The ability to judge well
There is a story told about a man who would pray each day to win the lottery.
As the weeks passed the jackpot amount increased because there was no winner. The frequency and intensity of the man’s prayer also increased.
He was constantly storming heaven with his request until God finally spoke and said to him, “Please, meet me halfway; at least buy a ticket.”
It seems natural to dream about having lots of money because we believe that this will help to make us happy. In the Old Testament we find a man who did not ask God for money; he asked for something far more significant.
In the First Book of Kings (1 Kings 3:5-12) we read about Solomon who was the son of King David and his wife Bathsheba.
He has just succeeded his father as King of Israel and one night the Lord appears to him in a dream and asks Solomon, “What should I give you?” He responds, “Give your servant therefore an understanding mind to govern your people, able to discern between good and evil.”
The Lord responds, “Because you have asked this, and have not asked for yourself long life or riches, or for the life of your enemies, but have asked for yourself understanding to discern what is right, I now do according to your word. Indeed I give you a wise and discerning mind.”
Throughout his life Solomon was noted for his great wisdom and was an effective leader. During a period of peace with his neighbours, he built the first Holy Temple of Jerusalem and Israel prospered during his reign. All of this was because he asked for the gift of discernment.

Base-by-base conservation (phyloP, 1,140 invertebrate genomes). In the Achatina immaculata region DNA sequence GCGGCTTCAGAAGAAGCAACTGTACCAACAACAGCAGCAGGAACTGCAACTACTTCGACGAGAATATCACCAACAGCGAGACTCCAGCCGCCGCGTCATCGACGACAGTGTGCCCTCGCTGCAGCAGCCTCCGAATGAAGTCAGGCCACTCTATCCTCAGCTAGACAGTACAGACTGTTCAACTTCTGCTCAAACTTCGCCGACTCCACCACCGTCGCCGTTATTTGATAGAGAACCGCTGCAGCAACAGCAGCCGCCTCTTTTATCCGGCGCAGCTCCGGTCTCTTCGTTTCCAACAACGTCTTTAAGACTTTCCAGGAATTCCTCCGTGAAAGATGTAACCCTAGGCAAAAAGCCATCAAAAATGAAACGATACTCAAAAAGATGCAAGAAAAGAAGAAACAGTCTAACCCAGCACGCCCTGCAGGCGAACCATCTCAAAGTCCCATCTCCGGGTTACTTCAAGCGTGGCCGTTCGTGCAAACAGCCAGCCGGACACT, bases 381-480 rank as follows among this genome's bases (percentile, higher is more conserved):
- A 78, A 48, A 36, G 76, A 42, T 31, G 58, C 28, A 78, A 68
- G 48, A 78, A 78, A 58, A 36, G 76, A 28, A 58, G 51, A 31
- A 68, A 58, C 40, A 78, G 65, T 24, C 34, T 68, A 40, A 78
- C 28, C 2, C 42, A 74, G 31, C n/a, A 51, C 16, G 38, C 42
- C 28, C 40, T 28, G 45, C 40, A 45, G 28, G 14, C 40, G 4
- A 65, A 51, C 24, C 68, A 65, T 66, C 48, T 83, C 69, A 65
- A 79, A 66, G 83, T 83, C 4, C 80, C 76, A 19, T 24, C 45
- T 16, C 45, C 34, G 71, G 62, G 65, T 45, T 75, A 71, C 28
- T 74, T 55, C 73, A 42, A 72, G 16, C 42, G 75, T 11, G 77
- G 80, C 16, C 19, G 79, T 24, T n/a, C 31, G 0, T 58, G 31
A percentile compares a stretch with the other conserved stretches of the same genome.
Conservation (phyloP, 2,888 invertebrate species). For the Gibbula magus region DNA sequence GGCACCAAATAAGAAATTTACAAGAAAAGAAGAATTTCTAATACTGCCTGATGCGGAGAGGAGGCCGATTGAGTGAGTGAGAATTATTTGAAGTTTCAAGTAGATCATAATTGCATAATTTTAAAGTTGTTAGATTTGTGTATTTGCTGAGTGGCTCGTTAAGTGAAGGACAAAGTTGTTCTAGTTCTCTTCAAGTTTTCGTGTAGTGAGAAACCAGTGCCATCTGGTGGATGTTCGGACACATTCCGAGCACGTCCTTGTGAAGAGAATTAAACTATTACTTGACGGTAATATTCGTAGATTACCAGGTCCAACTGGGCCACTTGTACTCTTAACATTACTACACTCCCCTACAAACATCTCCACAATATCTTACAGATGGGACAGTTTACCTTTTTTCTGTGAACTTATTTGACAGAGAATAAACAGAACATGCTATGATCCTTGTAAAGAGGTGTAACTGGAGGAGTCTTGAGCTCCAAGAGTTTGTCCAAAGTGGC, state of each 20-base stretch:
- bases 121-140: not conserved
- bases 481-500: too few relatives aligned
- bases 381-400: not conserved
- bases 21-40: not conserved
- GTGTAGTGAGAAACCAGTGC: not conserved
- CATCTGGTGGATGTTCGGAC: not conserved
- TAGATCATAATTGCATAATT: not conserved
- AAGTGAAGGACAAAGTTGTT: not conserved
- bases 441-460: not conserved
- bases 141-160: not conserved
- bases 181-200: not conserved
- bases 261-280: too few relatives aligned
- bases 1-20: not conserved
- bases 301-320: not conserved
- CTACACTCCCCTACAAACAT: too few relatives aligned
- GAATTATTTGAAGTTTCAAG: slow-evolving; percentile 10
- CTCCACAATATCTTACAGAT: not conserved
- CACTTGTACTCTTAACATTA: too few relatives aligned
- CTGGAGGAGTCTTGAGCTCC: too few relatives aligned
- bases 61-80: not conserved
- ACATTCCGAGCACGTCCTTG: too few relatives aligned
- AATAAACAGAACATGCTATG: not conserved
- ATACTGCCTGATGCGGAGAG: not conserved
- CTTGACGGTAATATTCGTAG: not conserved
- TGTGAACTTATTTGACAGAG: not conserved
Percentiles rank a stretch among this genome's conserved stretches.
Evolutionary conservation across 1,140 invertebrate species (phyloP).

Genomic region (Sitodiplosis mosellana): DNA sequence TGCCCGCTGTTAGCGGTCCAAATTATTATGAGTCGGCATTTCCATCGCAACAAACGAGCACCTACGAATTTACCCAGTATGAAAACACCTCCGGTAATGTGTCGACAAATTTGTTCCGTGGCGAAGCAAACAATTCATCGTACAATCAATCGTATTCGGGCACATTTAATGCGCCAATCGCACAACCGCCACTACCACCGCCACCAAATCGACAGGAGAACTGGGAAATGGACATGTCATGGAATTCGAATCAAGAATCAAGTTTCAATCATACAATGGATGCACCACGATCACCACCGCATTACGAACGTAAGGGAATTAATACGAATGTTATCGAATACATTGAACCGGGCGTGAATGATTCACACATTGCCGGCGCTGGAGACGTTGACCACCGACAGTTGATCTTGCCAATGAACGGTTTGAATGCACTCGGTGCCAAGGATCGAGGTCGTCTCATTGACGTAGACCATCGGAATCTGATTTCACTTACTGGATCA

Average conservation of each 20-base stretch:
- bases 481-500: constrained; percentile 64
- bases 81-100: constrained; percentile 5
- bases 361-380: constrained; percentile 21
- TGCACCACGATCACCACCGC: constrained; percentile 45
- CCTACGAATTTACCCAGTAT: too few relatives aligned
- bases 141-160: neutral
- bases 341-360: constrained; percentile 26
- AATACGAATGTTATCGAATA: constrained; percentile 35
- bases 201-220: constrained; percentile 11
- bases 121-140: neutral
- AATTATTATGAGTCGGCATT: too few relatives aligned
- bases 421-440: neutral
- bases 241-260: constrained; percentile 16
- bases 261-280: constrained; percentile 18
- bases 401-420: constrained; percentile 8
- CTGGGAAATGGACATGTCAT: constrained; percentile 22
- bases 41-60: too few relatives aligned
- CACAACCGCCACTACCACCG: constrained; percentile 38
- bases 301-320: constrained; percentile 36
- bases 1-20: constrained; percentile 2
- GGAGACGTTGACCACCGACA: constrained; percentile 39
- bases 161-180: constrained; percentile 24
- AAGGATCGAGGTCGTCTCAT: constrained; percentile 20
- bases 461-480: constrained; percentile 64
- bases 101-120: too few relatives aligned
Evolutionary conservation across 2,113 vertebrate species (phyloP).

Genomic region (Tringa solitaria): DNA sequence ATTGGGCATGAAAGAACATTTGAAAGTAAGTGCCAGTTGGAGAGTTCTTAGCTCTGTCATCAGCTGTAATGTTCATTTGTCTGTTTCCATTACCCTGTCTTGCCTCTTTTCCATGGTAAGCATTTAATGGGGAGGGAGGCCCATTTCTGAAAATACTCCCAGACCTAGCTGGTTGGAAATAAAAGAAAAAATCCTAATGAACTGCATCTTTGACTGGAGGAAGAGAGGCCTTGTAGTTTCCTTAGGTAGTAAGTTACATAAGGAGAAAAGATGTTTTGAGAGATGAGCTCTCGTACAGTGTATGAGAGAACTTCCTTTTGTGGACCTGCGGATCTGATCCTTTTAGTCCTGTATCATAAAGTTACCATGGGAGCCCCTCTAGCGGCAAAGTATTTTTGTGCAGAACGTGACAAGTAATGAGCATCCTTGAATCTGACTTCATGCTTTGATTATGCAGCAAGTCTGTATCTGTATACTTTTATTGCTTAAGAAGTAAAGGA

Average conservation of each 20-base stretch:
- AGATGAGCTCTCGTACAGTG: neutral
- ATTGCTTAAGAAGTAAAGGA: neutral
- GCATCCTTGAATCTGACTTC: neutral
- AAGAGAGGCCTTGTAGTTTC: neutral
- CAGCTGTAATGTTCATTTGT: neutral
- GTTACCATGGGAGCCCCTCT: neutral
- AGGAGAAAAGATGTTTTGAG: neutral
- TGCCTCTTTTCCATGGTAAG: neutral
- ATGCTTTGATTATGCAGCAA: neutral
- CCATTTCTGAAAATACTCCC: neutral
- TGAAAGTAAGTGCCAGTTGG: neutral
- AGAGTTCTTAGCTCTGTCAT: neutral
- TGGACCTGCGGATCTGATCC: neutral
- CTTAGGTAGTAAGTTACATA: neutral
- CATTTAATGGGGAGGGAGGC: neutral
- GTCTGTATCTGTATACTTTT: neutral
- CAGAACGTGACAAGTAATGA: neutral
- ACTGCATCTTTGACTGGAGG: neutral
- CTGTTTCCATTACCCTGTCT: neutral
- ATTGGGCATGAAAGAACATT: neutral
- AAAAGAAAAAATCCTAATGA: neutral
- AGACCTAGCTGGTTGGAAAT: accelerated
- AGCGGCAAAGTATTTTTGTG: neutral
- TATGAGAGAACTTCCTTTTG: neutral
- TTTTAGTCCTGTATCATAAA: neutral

Life is full of decisions and situations that require the ability to judge well. Think of all the choices that we make on a daily basis. The more significant the decision, the greater the deliberation that is required.
Discernment helps us in this very important process. How does it work?
St. Ignatius of Loyola, the founder of the Society of Jesus, a religious order of men known as the Jesuits, believed that discernment is intimately connected to knowing and following God’s will. As a young soldier he was wounded in battle and convalesced for many months in a Spanish castle.
The reading material was limited and after he finished all the books about valiant knights and their conquests, all that was left were books about the life of Jesus and the lives of saints. He reluctantly read them because he was bored.
St. Ignatius states that after reading the books about chivalry he would daydream about being a knight and this would bring him joy; however, this would pass and then he would feel emptiness. When he read about Jesus and the saints, this also brought him joy; however, it remained and never left him.
This experience led to his conversion as he asked himself, “Why can I not walk these same glorious paths as did the saints?” St. Ignatius realized that he had gone through a discernment process and his final decision was that if he wanted lasting joy rather than emptiness, he had to change his life. He did and the rest is history.
Like Solomon and St. Ignatius of Loyola, God speaks to each one of us in our hearts, minds and souls. If we take the time to listen, then God will help us in all of our choices. If we have been able to develop the gift of discerning wisely, then we have ‘won the lottery’.
“The ability to judge well” was published on http://www.stcatharinesstandard.ca/2017/10/20/the-ability-to-judge-well